If you’re leaning towards one candidate for a job, consider whether you’re doing so because you think they’re best qualified, not because they’ve praised you the most. If you are unhappy with a report submitted by one employee, consider whether it stems from a conflict with that employee.
5. Give your employees the freedom to express themselves.
Although being a boss involves setting rules, if you want to be fair, you must also allow your employees to express themselves.
Find time to meet individually with your employees, ask for feedback if necessary, and show a genuine interest in what they think and feel. While you don’t want to be pushy, listening to your employees can help you create a fairer atmosphere and run your business more efficiently.
Making time for your employees will make them perceive you as more fair.
Instead of making it seem like you’re too busy to meet with them regularly, make an effort to get their point of view on how the company operates; this will make them feel more heard.
If you set rules and requirements without taking the employee’s experience and views into account, you risk gaining a reputation for being unfair.
Of course, there are situations where only you can determine what is best for your business and you cannot rely on your employees to do so. Even so, it may seem unfair if you know that an employee could offer valuable insight into an issue and you choose to ignore them.
6. If you have made a mistake, apologise.
Just because you are the boss doesn’t mean you are perfect.
An apology is only fair if you have mistreated one of your employees, made an oversight, or otherwise made a mistake during the workday. Your employees won’t believe it’s fair that you set high expectations for them while not taking responsibility for your own mistakes if you sweep them under the rug.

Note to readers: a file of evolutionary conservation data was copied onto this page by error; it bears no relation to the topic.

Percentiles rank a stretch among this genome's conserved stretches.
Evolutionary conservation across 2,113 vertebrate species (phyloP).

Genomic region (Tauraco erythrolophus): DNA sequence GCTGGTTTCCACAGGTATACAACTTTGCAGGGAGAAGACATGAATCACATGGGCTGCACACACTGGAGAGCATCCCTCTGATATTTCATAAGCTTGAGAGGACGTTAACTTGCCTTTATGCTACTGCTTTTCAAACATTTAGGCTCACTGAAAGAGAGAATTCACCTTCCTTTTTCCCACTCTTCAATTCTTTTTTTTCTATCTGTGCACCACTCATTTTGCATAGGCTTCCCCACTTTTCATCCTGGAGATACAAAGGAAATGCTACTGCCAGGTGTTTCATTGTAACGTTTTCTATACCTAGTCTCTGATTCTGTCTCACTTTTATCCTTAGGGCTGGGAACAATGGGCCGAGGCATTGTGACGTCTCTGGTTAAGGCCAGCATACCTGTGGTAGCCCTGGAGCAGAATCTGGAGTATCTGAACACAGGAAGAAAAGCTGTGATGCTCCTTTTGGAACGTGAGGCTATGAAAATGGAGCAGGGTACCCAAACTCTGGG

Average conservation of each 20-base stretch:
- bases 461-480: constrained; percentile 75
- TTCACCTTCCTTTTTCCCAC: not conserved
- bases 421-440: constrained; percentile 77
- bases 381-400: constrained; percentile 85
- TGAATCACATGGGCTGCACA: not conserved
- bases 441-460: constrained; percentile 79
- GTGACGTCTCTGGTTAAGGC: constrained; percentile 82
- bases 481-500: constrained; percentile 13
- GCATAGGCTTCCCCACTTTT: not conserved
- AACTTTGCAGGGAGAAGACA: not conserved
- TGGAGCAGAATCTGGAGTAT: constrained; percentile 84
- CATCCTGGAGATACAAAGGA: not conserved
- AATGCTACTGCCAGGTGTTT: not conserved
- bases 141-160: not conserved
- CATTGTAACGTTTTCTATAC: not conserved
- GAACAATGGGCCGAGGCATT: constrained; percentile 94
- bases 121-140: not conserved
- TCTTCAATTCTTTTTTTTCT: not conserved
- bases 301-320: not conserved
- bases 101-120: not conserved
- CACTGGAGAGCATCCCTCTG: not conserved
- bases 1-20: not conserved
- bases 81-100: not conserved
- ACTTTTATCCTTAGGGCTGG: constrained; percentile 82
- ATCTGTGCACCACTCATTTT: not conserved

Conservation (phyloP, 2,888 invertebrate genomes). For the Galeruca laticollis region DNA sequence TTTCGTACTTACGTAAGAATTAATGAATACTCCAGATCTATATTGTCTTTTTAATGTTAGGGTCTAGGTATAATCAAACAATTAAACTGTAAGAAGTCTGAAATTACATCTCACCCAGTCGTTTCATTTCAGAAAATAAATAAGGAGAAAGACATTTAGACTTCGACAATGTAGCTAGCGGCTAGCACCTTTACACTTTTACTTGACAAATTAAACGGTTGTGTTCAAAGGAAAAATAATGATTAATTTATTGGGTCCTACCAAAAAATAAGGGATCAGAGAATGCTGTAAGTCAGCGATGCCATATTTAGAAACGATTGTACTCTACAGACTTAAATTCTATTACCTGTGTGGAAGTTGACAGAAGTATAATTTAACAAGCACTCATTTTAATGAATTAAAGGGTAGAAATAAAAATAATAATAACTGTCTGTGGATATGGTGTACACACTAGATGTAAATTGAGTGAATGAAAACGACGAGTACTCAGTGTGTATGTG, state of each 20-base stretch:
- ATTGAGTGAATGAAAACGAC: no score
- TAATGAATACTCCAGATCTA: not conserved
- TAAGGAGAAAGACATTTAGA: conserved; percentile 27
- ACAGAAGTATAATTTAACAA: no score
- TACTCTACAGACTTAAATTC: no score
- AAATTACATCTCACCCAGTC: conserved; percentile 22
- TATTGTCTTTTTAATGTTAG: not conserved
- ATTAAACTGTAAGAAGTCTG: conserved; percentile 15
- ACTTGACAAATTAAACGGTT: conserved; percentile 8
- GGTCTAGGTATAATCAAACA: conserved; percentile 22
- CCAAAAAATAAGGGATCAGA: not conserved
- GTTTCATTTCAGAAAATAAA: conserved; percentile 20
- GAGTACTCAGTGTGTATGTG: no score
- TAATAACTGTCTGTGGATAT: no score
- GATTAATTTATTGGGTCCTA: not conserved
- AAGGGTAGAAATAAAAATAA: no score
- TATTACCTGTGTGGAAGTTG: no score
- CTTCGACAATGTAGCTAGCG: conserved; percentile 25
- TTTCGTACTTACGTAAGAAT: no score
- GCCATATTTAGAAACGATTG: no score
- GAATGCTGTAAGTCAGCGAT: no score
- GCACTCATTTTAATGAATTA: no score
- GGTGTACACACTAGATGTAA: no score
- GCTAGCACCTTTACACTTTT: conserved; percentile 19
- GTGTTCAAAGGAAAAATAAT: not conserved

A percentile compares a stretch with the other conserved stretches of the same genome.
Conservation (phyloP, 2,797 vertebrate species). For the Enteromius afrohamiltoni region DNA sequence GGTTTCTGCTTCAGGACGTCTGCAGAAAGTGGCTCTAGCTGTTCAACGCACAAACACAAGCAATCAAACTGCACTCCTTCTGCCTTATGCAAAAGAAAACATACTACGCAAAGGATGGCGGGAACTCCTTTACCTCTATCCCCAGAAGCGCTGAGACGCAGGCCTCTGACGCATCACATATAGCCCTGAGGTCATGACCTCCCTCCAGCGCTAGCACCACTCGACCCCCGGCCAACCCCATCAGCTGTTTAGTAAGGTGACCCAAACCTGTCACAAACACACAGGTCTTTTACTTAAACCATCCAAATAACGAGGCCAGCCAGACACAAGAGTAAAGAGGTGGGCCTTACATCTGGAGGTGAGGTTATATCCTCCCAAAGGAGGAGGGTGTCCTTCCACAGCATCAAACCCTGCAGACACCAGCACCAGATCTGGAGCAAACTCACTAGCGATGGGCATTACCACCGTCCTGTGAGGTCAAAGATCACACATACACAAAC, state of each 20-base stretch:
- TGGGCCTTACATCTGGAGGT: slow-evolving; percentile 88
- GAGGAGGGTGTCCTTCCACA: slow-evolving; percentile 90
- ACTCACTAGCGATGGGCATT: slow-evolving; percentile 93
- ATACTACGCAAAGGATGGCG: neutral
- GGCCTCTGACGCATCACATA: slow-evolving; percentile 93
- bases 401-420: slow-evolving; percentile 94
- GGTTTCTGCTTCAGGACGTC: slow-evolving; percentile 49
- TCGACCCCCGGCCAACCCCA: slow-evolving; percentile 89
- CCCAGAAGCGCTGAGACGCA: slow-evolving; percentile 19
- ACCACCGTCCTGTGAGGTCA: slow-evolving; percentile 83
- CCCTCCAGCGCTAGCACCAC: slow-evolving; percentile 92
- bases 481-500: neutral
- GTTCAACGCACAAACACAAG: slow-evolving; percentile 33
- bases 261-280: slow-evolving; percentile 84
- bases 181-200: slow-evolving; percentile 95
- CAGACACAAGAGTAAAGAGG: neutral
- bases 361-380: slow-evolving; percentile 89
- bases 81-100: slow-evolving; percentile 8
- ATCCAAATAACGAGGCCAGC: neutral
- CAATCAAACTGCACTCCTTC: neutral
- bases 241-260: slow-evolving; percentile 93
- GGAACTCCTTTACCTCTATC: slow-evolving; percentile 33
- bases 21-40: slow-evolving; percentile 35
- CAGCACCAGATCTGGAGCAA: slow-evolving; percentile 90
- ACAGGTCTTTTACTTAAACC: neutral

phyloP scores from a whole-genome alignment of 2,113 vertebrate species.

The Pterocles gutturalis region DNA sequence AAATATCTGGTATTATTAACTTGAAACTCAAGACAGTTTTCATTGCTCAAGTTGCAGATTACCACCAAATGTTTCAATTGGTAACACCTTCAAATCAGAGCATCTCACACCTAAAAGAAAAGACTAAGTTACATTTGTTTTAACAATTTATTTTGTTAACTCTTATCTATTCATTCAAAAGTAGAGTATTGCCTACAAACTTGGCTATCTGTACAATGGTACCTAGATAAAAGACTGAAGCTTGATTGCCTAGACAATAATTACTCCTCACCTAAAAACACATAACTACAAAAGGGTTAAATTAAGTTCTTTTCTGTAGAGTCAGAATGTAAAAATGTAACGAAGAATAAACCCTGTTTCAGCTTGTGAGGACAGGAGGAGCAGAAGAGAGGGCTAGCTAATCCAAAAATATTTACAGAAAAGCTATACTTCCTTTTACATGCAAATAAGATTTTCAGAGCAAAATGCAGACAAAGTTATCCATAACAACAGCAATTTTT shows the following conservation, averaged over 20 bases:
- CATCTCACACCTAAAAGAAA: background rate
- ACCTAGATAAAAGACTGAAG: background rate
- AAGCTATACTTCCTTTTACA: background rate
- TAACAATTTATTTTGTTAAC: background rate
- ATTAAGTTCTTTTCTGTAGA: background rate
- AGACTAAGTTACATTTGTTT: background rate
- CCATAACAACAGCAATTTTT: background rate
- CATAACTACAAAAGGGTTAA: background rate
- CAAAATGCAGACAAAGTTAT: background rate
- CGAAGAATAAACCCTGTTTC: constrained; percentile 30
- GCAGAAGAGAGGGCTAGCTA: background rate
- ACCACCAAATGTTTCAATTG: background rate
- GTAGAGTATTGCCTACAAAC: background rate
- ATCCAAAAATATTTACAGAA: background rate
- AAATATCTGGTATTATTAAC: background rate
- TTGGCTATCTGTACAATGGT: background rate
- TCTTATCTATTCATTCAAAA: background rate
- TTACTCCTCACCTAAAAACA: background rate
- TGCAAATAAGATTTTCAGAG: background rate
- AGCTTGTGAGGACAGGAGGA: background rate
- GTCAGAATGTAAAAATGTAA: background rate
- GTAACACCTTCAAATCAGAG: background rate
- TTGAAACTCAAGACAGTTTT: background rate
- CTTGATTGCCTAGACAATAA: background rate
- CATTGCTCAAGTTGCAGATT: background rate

If you have made a bigger mistake that affects multiple employees, you may have to apologise to them in front of the group.
Act as if you are self-conscious and want to improve, rather than acting as if you did nothing wrong. Your employees will believe that you are fairer if they see that you have a strong sense of right and wrong.
7. Don’t let fairness consume you.
While being a fair boss is important to keep employees happy and the company running smoothly, one study found that adhering to “procedural fairness,” which includes removing personal biases from situations with employees, incorporating feedback and avoiding shortcuts, among other things, causes mental fatigue in managers (2).
While you should still be fair, you should also make sure that your desire to be fair does not exhaust you, otherwise you will not be able to make sound business decisions. Fairness is essential, but just as important is having time to relax. “
To prevent being exhausted, get adequate sleep, eat energising meals, take breaks during the working day and try not to think about work after 7 p.m. This will keep you feeling energised while allowing you to be a fair employer.
Familiarise yourself with employment laws if you want to be fair in your work.
Most states have employment laws designed to promote equality and eliminate discrimination based on race, gender, or other criteria. Following these laws can help you make a more informed choice, and it is usually illegal not to follow them.
It is important to remember that ‘fair’ does not always mean ‘equal’. Sometimes you need to give people credit. They may not have the same advantages as others.
I want to thank you for taking the time to read my article about how to be fair in the workplace. I sincerely hope its contents have been a good help to you.